The old divisions remain
The divisions preventing further action at climate summits are not new, although some of them may be growing stronger. Because the UN operates on a consensus model, Anyone can stop progress, and the Saudis and their allies remained determined to block any progress on fossil fuels, arguing that the focus should be on emissions, not energy sources (apparently those two things are not connected). They are not alone, but they were the biggest obstacles to a better deal, along with the hosts’ apparent unwillingness to bring urgency to the agenda.
The basis of the talks is the 1992 United Nations Framework Convention on Climate Change, under which it was agreed that rich countries should act first. The list of developed nations did not include China, India, Saudi Arabia, Russia or Brazil. That clearly doesn’t make sense now, but the support persists. That is why China can argue that it should not be expected to pay into a loss and damage fund, even as it spends large sums across the developing world through its Belt and Road program.
The counterargument is that the developed world has never lived up to its part of the bargain. The emissions targets of the rich have now improved, but they are still not where they should be to meet the targets agreed in Paris in 2015, and it has taken decades to get to this point. Similarly, commitments to increase climate finance have not been met. And some, notably Australia, remain large producers of fossil fuels.
Australia is back. But what does that mean?
It was a common refrain, heard on buses, in coffee queues, and in ministerial speeches.
After years of Australia blocking and criticizing the weather, Bowen and the Australian delegation received a warm welcome from the global community, including their Pacific neighbors. In the words of Vanuatu’s climate minister, Ralph Regenvanu, the new government was “a breath of fresh air” after the Scott Morrison era.
The US special envoy for climate, John Kerry, was singled out for presenting Bowen as “doing an incredible job of Demonstrating the difference a choice makes”. And the Egyptian presidency recruited the minister to co-lead a negotiating stream dealing with climate finance. It’s safe to say that wasn’t happening last year. Even observers often critical of Australia’s climate targets and the continued growth of fossil fuels said they had been constructive and bona fide players in the talks.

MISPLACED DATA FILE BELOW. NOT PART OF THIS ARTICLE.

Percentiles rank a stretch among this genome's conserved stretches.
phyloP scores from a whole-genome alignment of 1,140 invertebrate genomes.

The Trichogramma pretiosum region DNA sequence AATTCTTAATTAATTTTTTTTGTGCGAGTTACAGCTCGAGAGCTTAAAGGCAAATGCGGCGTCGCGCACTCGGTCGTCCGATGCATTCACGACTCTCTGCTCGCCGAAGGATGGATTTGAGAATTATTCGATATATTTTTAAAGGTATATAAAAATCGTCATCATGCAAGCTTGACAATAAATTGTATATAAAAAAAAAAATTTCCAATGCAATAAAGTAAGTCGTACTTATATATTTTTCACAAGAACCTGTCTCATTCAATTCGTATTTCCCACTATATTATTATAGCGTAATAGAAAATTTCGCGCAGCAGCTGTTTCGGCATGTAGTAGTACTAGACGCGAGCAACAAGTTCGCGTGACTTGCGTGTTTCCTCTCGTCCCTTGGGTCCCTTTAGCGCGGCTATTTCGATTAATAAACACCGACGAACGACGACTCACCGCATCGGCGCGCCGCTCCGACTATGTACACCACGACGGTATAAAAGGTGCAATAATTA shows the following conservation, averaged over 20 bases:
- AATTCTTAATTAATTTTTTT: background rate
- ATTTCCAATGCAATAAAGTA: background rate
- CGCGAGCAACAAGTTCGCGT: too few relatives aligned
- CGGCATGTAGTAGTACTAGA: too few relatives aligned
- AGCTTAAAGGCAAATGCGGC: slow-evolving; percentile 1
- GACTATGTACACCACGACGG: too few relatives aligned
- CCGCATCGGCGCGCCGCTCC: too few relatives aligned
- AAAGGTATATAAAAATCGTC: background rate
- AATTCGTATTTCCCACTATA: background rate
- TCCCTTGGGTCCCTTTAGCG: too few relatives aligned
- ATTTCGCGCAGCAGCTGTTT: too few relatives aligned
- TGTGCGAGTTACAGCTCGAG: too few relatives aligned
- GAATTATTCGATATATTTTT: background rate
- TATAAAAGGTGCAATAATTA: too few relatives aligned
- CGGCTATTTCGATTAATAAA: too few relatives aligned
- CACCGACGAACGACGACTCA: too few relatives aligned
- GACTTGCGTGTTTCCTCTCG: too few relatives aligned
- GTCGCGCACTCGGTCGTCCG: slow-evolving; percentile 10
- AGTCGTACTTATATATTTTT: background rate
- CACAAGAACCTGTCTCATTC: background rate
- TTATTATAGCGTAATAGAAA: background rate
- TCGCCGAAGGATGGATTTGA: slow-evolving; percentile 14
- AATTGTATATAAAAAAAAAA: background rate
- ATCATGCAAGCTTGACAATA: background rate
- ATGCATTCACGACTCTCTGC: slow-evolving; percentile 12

But the delegation clearly benefited from following an administration that was seen as lagging behind. Labor’s new goals and policies are a significant improvement, but they still don’t match Bowen’s rhetoric about the 1.5C target. The government came to the conference with no new commitments on climate finance or money for loss and damage. Meanwhile, the country’s fossil fuel exports remain world-leading.
Privately, there is a view in the government that the investment shift towards cleaner energy will mean that most proposed fossil fuel developments will not go ahead. Bowen says there will be no more subsidies. It will be noticed internationally, and particularly in the Pacific, if this is not the case.
There was a remarkable speech by Australia’s chief negotiator, Sally Box, at the final plenary in Egypt when, addressing the conference on behalf of a bloc of developed countries known as the umbrella group, she said she was “deeply disappointed” and called for a “an urgent intensification of our efforts,” as countries “must go further in light of the compelling findings of the latest science.”
It is the correct rhetoric and the standard by which the Albanian government along with all others should be judged.
Pac Cop may be on his way
Australia seems to be well positioned with its offer to co-host the 2026 climate conference, Cop31, with the Pacific countries. Switzerland, a potential rival, has withdrawn and backs Australia. Turkey is in the running, but Australia is seen as more likely to win the support of the “Western Europe and Others” group that will decide hosting rights that year.
While it has yet to pierce public consciousness, hosting a UN climate summit with tens of thousands of delegates and observers could be a genuinely transformative moment in the way Australia thinks about climate change. There would be a greater focus on policies, targets, green energy potential and plans for fossil fuels. The Pacific countries would like to have a say in how it is managed. We should know if the Albanian government has been successful before the next elections.